Landmark Mt. Auburn Cemetery Established by Legislature
MassMoments reminds us that on this day – June 23, 1831 – the Legislature granted the Massachusetts Horticultural Society permission to purchase land to establish an experimental garden and a rural cemetery.This decision led to the creation of the landmark Mt. Auburn Cemetery – the first large-scale designed landscape open to the public in the United States. This concept was copied widely throughout the United States, giving birth to the rural cemetery movement and the tradition of garden cemeteries. The Lowell Cemetery established in 1841 was part of this movement.
…in 1831, the legislature granted the Massachusetts Horticultural Society permission to purchase land for use as an experimental garden and a rural cemetery. Located on the border of Cambridge and Watertown, the garden failed, but the cemetery became world famous. As the first rural cemetery in America, Mount Auburn pioneered the idea of burying the dead not in urban churchyards but in a beautifully designed, naturalistic landscape on the outskirts of the city. The idea caught on and eventually led to the creation of public parks in metropolitan areas. 180 years after the cemetery was consecrated, the dead are still being laid to rest along Mount Auburn’s winding paths, in her wooded dells, and on her gentle hillsides.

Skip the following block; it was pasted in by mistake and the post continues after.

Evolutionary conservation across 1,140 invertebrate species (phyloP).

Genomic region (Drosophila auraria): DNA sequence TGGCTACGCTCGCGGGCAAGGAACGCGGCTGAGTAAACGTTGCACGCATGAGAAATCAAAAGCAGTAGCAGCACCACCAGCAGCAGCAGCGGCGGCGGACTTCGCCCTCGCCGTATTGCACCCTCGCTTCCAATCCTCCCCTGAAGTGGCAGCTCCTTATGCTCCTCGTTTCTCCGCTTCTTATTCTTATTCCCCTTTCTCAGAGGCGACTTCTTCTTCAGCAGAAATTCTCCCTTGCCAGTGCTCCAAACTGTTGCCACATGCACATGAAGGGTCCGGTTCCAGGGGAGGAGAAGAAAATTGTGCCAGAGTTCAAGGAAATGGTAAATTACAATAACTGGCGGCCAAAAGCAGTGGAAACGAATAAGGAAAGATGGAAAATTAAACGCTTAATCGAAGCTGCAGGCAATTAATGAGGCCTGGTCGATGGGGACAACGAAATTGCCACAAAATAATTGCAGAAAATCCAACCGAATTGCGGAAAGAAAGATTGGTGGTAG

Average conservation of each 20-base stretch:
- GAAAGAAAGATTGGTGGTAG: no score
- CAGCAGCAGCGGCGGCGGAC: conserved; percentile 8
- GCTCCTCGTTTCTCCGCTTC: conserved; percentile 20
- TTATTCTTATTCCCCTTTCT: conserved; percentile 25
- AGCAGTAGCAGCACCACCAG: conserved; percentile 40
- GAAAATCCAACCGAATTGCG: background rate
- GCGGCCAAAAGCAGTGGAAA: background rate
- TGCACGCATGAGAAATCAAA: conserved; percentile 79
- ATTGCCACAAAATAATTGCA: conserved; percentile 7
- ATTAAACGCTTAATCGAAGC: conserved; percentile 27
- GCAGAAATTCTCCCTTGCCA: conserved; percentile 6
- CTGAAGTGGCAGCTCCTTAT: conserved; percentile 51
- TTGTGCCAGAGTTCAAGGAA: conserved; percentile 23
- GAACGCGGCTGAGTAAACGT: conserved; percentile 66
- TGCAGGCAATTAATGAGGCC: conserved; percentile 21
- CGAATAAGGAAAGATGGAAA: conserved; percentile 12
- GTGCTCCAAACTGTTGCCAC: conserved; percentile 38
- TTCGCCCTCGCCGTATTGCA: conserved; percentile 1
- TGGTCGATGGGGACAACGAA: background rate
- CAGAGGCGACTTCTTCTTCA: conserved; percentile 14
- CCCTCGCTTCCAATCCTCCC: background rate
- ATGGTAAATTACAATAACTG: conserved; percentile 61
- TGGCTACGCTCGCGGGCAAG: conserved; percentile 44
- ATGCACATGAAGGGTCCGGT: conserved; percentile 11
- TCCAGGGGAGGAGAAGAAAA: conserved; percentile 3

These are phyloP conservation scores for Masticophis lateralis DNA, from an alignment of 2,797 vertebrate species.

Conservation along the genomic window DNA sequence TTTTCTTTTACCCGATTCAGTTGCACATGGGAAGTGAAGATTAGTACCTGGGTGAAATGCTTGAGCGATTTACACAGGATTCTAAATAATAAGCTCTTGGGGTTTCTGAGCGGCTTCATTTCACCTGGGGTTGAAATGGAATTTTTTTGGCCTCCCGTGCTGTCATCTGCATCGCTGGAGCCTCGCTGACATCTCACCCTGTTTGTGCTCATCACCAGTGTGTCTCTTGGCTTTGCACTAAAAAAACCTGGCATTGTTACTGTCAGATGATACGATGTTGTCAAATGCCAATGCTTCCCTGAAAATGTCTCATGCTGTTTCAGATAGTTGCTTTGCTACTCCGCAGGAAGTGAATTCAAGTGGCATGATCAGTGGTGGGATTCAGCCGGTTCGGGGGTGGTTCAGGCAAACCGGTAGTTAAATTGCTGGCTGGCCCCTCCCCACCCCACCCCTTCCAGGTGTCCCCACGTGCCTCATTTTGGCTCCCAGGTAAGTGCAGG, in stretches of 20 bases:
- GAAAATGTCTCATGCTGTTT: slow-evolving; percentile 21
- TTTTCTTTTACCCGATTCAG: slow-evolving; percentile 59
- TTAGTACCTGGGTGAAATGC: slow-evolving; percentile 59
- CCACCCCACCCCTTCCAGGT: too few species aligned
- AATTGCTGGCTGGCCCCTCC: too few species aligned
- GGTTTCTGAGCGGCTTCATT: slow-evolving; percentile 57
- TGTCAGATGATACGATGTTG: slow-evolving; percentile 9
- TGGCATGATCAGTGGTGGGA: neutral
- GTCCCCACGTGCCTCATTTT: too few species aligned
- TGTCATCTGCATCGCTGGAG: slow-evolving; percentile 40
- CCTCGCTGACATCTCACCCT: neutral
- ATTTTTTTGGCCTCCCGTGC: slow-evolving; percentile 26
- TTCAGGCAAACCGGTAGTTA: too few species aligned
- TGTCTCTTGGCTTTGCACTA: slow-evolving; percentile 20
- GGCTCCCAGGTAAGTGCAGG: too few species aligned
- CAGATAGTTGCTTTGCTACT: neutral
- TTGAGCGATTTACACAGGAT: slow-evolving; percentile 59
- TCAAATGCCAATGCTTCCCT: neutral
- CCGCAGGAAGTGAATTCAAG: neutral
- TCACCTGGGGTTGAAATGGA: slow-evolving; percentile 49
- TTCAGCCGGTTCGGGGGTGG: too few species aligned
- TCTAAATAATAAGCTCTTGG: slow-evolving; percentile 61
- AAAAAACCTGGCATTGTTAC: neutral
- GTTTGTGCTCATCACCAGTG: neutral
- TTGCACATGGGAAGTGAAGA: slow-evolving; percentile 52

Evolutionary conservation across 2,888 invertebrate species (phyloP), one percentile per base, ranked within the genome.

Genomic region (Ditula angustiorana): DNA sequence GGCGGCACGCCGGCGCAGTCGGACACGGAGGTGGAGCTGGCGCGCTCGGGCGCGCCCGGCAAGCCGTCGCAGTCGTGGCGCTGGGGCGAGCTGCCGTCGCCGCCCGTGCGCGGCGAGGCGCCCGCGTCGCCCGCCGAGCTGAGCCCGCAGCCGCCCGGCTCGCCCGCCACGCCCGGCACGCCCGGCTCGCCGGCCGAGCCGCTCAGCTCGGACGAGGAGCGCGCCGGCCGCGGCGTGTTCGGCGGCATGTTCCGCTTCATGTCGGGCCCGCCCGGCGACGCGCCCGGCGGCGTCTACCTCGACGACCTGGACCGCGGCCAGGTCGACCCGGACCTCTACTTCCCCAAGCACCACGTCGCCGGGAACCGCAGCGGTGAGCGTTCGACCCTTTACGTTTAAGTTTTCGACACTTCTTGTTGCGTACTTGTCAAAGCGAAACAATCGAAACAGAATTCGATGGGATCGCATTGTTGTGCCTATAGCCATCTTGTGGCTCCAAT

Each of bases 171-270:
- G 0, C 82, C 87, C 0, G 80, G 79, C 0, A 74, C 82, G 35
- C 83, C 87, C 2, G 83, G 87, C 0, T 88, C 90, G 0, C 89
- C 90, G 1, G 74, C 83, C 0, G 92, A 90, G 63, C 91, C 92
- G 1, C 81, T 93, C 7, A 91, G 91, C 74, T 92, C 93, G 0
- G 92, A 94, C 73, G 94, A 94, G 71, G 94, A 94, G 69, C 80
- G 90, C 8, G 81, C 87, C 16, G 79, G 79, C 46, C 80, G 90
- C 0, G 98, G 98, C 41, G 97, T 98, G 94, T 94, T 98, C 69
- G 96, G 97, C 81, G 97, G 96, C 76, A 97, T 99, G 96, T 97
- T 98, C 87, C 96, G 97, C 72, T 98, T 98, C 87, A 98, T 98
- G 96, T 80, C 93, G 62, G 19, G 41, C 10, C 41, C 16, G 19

Read more about the Mt. Auburn Cemetery here at MassMoments.com and here at the Mt. Auburn Cemetery website.
One Response to Landmark Mt. Auburn Cemetery Established by Legislature
And a Lowell Connection…
Col Edward F. Jones, the commander of the Massachusetts 6th leading the troops through Baltimore is buried there. He joined from Pepperell and later led the MA 26th which was recruited heavily in Lowell.